Now that the year comes to an end, we have good news and bad news. Let’s start with the bad news: Arthur D. Little’s Innovation Excellence Survey found a growing number of companies realise that they have failed to make innovation everyone’s business. And this is costing them dearly.
As they lag behind their competitors, they discover that industry leaders are companies that make a real effort to engage everyone, every single day. Those companies are reaping significant rewards such as committed and engaged employees producing great ideas from every corner of the organisation.
Now the good news, for the years to come: Boston Consulting Group’s Innovation Survey shows that many companies consider innovation management a key weapon in their efforts to seize the benefits of a tentatively emerging economic recovery.
The report also postulates that a new world order in innovation is taking hold. One in which rapidly developing economies, led by China, India, and Brazil, will increasingly assume more prominent positions, while the United States and other mature economies will continue to play major roles but gradually become less dominant. And the movement is accelerating.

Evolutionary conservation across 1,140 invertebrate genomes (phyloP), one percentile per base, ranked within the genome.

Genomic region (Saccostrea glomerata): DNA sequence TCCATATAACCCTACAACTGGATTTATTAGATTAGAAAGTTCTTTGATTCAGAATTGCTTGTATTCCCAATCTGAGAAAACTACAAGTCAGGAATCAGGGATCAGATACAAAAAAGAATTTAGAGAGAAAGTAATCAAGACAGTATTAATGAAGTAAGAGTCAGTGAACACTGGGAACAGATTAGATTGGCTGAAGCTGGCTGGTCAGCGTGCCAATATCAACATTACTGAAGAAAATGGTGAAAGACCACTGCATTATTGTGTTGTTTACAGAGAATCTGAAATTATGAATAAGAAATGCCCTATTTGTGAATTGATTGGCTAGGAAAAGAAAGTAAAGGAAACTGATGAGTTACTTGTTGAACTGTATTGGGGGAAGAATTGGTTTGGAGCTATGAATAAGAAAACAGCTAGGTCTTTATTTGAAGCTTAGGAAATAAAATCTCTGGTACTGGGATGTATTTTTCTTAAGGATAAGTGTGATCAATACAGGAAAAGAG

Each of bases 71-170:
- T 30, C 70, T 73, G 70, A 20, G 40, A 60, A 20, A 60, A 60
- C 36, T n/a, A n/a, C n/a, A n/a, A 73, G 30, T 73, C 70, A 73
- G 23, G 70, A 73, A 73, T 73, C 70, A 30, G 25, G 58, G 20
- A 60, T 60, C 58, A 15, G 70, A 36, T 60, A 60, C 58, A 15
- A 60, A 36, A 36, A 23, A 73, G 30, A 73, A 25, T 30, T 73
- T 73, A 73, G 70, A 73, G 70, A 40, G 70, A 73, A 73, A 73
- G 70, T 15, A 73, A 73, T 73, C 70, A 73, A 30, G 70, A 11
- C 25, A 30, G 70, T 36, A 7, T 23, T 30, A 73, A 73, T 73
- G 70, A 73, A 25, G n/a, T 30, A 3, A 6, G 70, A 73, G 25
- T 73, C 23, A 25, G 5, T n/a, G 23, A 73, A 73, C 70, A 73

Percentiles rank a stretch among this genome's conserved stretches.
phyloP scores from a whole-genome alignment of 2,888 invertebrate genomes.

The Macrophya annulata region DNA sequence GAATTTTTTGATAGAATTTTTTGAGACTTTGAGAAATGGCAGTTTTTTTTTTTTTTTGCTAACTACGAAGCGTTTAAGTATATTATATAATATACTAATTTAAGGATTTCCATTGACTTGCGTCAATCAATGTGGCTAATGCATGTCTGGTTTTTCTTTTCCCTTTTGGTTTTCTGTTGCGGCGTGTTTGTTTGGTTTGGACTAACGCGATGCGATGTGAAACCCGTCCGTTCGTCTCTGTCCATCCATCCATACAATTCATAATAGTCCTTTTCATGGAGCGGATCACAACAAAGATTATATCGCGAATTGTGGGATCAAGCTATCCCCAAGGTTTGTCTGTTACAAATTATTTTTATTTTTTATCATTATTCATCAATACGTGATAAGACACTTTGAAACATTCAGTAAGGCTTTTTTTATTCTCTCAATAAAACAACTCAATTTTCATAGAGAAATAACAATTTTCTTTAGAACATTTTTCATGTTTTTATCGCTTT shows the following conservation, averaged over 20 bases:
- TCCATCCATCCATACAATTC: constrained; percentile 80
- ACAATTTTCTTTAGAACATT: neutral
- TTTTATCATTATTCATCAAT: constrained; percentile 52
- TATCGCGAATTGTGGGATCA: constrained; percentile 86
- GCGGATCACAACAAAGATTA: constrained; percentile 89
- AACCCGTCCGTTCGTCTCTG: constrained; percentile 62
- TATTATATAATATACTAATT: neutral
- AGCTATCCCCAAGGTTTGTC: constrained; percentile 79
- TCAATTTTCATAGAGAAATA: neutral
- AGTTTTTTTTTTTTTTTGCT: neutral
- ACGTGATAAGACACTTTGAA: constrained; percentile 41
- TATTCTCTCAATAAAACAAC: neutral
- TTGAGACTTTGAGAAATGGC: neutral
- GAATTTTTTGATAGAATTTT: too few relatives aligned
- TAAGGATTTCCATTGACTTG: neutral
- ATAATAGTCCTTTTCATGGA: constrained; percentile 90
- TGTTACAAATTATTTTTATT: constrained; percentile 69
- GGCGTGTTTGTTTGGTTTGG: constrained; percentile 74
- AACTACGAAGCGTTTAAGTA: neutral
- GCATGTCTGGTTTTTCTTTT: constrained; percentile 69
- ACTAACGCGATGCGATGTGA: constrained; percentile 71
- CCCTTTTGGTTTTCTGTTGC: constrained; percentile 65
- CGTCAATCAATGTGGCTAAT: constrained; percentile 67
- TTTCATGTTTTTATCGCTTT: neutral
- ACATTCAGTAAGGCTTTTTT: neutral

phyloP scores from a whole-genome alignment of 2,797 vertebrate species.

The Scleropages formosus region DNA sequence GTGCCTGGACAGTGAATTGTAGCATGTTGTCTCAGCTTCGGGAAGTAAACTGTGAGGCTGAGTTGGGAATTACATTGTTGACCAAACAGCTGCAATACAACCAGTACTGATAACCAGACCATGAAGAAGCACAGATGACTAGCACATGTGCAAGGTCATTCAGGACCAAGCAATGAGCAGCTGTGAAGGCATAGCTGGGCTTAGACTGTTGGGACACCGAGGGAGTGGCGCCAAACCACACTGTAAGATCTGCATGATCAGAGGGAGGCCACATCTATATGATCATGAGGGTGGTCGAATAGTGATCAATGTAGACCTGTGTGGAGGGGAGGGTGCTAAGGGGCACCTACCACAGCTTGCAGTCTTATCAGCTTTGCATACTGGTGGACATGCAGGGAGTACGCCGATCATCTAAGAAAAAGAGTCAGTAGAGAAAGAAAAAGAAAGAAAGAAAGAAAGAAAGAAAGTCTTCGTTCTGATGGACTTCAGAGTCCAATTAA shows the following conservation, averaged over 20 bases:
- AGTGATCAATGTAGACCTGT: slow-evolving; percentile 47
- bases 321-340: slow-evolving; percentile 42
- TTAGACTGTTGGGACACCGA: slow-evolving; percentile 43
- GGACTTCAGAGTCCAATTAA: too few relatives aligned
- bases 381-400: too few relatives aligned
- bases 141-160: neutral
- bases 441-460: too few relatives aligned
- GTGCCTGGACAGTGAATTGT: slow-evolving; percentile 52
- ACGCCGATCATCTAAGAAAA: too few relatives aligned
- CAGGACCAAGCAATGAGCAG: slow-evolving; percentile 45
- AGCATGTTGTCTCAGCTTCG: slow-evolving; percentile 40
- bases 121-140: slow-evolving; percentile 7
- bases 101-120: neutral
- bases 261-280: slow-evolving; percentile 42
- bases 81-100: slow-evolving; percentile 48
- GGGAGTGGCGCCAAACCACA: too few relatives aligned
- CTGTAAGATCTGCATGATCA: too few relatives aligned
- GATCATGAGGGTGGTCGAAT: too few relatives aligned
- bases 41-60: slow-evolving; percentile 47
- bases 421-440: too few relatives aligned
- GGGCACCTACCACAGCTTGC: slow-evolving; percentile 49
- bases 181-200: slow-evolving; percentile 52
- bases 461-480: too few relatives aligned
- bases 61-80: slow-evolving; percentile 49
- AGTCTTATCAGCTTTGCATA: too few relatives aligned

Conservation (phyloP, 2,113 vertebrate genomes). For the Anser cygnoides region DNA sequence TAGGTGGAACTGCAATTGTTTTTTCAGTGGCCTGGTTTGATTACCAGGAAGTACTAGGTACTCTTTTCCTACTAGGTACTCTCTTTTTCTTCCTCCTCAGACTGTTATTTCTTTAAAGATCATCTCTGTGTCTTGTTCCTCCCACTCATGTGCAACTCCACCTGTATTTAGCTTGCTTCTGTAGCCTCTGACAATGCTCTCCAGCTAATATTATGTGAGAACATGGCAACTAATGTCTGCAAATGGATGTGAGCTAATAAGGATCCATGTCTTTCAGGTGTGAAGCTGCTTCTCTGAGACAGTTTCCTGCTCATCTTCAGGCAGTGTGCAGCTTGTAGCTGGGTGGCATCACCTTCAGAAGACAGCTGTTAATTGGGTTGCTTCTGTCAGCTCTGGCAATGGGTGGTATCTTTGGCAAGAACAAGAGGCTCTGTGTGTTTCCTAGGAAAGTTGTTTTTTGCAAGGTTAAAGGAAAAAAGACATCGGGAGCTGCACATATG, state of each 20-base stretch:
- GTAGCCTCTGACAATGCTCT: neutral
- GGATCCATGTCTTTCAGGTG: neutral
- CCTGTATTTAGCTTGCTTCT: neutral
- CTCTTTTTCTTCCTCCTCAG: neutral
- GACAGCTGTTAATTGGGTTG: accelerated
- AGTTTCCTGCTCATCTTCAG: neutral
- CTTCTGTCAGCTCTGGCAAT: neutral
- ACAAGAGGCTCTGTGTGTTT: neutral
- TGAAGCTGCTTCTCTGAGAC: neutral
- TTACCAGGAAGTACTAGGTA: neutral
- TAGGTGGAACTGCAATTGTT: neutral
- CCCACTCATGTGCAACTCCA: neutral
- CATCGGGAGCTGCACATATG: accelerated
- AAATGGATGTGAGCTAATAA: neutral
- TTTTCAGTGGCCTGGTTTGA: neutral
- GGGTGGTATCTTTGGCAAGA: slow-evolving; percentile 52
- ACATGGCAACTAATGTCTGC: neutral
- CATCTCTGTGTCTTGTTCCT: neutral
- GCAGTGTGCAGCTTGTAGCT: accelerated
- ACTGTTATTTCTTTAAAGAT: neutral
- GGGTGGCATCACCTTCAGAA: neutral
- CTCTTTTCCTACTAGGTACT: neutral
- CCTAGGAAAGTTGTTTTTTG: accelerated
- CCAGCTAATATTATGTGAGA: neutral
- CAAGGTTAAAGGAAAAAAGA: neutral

Living up to the innovation hype
There are great expectations for innovation to drive corporate success. However, in many cases, innovation has not been living up to its own hype. It often fails to deliver expected returns, leaving companies wandering in the desert rather than arriving at the Promised Land.
Does this mean we should avoid innovation in the year ahead? Absolutely not.
What it means is that companies need to find their own processes and methods. They need to set aside appropriate resources and recruit the necessary sponsorship from leaders. In other words, companies must understand and map their own Path of Innovation to their Promised Land of Opportunity.
So, for 2015, remember Andy Warhol’s words:
“They always say time changes things, but you actually have to change them yourself”.
FROM THE START: Innovation looks easy – it’s not